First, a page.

let el = document.getElementById('app')
  el.style.color = '#F00'
}

Hello World

Go back to your browser and refresh. Voila, red text! Mind blown! Okay, it’s not the most impressive example ever, but it is a basic example of how you can interact with HTML elements with JavaScript.

Create Nodes

You can build and render complex, dynamic objects by leveraging the DOM. Now that you are a ninja at changing colors try something more advanced: creating nodes. A “node” in this context is an HTML element (“nodes” and “elements” are frequently used to represent the same thing).

You can use the DOM to append a <div>Oh my!</div> to the <app /> element. Modify main.js to the following.

render () {
  let el = document.getElementById('app')
  let div = document.createElement('div')
  div.textContent = 'Oh my!'
  el.appendChild(div)
}

Refresh the web page. A <div/> node was not-so-magically appended to your webpage. The render() method builds a new <div />, sets the text, and appends it to the app.

Hello World - Oh my!

Remove Nodes

You can remove nodes just as easily by calling node.remove(). Add the following setTimeout call to the end of your render() method to see this in action. The newly created div should disappear after two seconds.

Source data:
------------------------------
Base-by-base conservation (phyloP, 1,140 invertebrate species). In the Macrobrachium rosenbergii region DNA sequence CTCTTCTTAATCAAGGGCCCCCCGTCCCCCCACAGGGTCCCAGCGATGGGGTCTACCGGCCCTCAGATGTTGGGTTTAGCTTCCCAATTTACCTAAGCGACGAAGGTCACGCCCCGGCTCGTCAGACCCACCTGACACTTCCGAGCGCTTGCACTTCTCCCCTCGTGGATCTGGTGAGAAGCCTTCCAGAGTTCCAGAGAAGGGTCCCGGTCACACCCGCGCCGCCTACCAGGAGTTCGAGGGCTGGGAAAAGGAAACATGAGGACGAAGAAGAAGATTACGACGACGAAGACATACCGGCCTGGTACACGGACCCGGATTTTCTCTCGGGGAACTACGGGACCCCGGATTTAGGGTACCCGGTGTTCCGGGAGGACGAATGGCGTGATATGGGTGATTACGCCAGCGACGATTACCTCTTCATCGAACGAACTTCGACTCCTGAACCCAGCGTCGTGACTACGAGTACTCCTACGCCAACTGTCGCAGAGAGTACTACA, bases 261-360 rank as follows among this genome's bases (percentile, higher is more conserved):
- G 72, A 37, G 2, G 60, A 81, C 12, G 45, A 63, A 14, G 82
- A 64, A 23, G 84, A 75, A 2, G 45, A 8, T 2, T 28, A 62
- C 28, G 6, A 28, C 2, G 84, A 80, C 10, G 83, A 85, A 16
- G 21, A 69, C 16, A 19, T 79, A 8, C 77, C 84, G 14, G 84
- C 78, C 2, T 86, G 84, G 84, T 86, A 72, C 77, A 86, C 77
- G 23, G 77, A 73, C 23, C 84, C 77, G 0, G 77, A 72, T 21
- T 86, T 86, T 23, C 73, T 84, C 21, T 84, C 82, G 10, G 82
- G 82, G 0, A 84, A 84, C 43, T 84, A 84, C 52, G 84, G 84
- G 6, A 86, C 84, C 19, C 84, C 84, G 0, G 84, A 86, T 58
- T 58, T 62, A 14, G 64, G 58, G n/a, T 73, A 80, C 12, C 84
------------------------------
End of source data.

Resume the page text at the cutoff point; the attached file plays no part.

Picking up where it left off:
render () {
  let el = document.getElementById('app')
  let div = document.createElement('div')
  div.textContent = 'Oh my!'
  el.appendChild(div)
  setTimeout(() => div.remove(), 2000)
}

There are other ways you can remove nodes with the DOM like parent.removeChild(node), but for the sake of simplicity, node.remove() tends to be the easiest to understand.

Render Lists

It’s common for web apps to render items inside a loop. Since you will be doing this in your app for rendering individual meals, I wanted to step you through a few ways you can accomplish this and showcase some hidden drawbacks to each approach.

Example 1: Concat each list element to the parent’s innerHTML property:

render () {
  let meals = [
    { id: 1, title: 'Breakfast Burrito', calories: 150 },
    { id: 2, title: 'Turkey Sandwich', calories: 600 },
    { id: 3, title: 'Roasted Chicken', calories: 725 }
  ]
  let el = document.getElementById('app')
  for (let meal of meals) {
    el.innerHTML += `<div><span>${meal.title}</span></div>`
  }
}

Although this is the easiest, it’s also pretty bad. For every loop iteration, you delete the entire parent element from the DOM and re-insert it. This might not be an issue with ten elements, but it will cause the browser to slow down to a crawl trying to render longer lists.